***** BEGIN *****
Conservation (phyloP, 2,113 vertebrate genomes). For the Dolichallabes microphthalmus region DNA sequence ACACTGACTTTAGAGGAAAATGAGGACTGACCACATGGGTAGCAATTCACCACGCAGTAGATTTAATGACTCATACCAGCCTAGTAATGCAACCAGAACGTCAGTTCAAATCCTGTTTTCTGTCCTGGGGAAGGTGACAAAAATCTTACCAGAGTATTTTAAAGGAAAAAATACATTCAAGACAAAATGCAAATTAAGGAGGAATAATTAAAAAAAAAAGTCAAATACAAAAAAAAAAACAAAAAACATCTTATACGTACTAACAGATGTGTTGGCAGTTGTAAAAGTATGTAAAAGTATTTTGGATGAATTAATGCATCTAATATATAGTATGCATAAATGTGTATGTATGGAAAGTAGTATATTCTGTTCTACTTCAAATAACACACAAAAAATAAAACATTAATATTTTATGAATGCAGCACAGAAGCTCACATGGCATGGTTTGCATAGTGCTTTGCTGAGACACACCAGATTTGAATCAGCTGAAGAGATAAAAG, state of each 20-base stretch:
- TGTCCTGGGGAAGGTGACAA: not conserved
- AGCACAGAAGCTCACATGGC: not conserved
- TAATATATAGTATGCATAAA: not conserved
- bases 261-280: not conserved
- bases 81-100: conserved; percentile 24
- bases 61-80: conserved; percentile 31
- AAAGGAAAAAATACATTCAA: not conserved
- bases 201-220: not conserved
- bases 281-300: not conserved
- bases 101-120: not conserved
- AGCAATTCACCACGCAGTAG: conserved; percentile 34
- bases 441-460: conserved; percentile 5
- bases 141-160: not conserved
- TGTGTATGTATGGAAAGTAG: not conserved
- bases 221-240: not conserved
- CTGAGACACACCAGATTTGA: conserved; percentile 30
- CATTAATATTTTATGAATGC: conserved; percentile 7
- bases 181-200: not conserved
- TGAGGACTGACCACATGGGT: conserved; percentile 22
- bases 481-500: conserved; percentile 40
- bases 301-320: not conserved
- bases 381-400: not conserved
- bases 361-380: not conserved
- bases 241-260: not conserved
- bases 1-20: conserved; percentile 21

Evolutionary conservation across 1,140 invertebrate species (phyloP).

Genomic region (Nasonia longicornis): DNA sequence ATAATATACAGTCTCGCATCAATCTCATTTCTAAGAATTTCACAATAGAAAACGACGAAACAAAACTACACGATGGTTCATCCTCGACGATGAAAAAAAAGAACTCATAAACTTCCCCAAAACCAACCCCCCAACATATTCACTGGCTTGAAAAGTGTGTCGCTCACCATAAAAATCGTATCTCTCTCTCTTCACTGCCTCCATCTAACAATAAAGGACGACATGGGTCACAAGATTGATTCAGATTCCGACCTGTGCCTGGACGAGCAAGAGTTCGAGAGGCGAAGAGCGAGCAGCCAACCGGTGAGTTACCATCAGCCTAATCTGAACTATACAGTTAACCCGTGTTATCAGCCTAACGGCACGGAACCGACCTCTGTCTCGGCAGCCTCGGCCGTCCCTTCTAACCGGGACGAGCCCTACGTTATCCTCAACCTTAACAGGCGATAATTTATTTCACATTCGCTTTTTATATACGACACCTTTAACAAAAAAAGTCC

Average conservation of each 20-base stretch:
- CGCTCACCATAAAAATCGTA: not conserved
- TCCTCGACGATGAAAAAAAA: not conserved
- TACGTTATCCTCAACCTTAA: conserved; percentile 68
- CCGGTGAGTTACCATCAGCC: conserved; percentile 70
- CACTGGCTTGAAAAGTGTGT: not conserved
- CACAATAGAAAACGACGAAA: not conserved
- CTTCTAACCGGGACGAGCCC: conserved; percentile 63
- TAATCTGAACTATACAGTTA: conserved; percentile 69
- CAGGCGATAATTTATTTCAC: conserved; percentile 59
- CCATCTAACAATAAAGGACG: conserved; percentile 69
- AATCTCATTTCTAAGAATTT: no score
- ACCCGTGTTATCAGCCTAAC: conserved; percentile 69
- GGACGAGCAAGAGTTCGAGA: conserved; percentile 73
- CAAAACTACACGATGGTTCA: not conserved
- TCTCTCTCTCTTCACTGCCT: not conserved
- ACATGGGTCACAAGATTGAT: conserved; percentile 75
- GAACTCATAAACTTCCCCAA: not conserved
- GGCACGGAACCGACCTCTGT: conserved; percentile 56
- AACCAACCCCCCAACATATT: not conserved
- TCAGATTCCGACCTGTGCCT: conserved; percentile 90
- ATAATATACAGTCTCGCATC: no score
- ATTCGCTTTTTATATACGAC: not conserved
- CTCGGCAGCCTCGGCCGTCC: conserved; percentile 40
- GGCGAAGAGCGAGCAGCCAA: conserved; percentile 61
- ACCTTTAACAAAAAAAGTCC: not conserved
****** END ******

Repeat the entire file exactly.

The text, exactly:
Conservation (phyloP, 2,113 vertebrate genomes). For the Dolichallabes microphthalmus region DNA sequence ACACTGACTTTAGAGGAAAATGAGGACTGACCACATGGGTAGCAATTCACCACGCAGTAGATTTAATGACTCATACCAGCCTAGTAATGCAACCAGAACGTCAGTTCAAATCCTGTTTTCTGTCCTGGGGAAGGTGACAAAAATCTTACCAGAGTATTTTAAAGGAAAAAATACATTCAAGACAAAATGCAAATTAAGGAGGAATAATTAAAAAAAAAAGTCAAATACAAAAAAAAAAACAAAAAACATCTTATACGTACTAACAGATGTGTTGGCAGTTGTAAAAGTATGTAAAAGTATTTTGGATGAATTAATGCATCTAATATATAGTATGCATAAATGTGTATGTATGGAAAGTAGTATATTCTGTTCTACTTCAAATAACACACAAAAAATAAAACATTAATATTTTATGAATGCAGCACAGAAGCTCACATGGCATGGTTTGCATAGTGCTTTGCTGAGACACACCAGATTTGAATCAGCTGAAGAGATAAAAG, state of each 20-base stretch:
- TGTCCTGGGGAAGGTGACAA: not conserved
- AGCACAGAAGCTCACATGGC: not conserved
- TAATATATAGTATGCATAAA: not conserved
- bases 261-280: not conserved
- bases 81-100: conserved; percentile 24
- bases 61-80: conserved; percentile 31
- AAAGGAAAAAATACATTCAA: not conserved
- bases 201-220: not conserved
- bases 281-300: not conserved
- bases 101-120: not conserved
- AGCAATTCACCACGCAGTAG: conserved; percentile 34
- bases 441-460: conserved; percentile 5
- bases 141-160: not conserved
- TGTGTATGTATGGAAAGTAG: not conserved
- bases 221-240: not conserved
- CTGAGACACACCAGATTTGA: conserved; percentile 30
- CATTAATATTTTATGAATGC: conserved; percentile 7
- bases 181-200: not conserved
- TGAGGACTGACCACATGGGT: conserved; percentile 22
- bases 481-500: conserved; percentile 40
- bases 301-320: not conserved
- bases 381-400: not conserved
- bases 361-380: not conserved
- bases 241-260: not conserved
- bases 1-20: conserved; percentile 21

Evolutionary conservation across 1,140 invertebrate species (phyloP).

Genomic region (Nasonia longicornis): DNA sequence ATAATATACAGTCTCGCATCAATCTCATTTCTAAGAATTTCACAATAGAAAACGACGAAACAAAACTACACGATGGTTCATCCTCGACGATGAAAAAAAAGAACTCATAAACTTCCCCAAAACCAACCCCCCAACATATTCACTGGCTTGAAAAGTGTGTCGCTCACCATAAAAATCGTATCTCTCTCTCTTCACTGCCTCCATCTAACAATAAAGGACGACATGGGTCACAAGATTGATTCAGATTCCGACCTGTGCCTGGACGAGCAAGAGTTCGAGAGGCGAAGAGCGAGCAGCCAACCGGTGAGTTACCATCAGCCTAATCTGAACTATACAGTTAACCCGTGTTATCAGCCTAACGGCACGGAACCGACCTCTGTCTCGGCAGCCTCGGCCGTCCCTTCTAACCGGGACGAGCCCTACGTTATCCTCAACCTTAACAGGCGATAATTTATTTCACATTCGCTTTTTATATACGACACCTTTAACAAAAAAAGTCC

Average conservation of each 20-base stretch:
- CGCTCACCATAAAAATCGTA: not conserved
- TCCTCGACGATGAAAAAAAA: not conserved
- TACGTTATCCTCAACCTTAA: conserved; percentile 68
- CCGGTGAGTTACCATCAGCC: conserved; percentile 70
- CACTGGCTTGAAAAGTGTGT: not conserved
- CACAATAGAAAACGACGAAA: not conserved
- CTTCTAACCGGGACGAGCCC: conserved; percentile 63
- TAATCTGAACTATACAGTTA: conserved; percentile 69
- CAGGCGATAATTTATTTCAC: conserved; percentile 59
- CCATCTAACAATAAAGGACG: conserved; percentile 69
- AATCTCATTTCTAAGAATTT: no score
- ACCCGTGTTATCAGCCTAAC: conserved; percentile 69
- GGACGAGCAAGAGTTCGAGA: conserved; percentile 73
- CAAAACTACACGATGGTTCA: not conserved
- TCTCTCTCTCTTCACTGCCT: not conserved
- ACATGGGTCACAAGATTGAT: conserved; percentile 75
- GAACTCATAAACTTCCCCAA: not conserved
- GGCACGGAACCGACCTCTGT: conserved; percentile 56
- AACCAACCCCCCAACATATT: not conserved
- TCAGATTCCGACCTGTGCCT: conserved; percentile 90
- ATAATATACAGTCTCGCATC: no score
- ATTCGCTTTTTATATACGAC: not conserved
- CTCGGCAGCCTCGGCCGTCC: conserved; percentile 40
- GGCGAAGAGCGAGCAGCCAA: conserved; percentile 61
- ACCTTTAACAAAAAAAGTCC: not conserved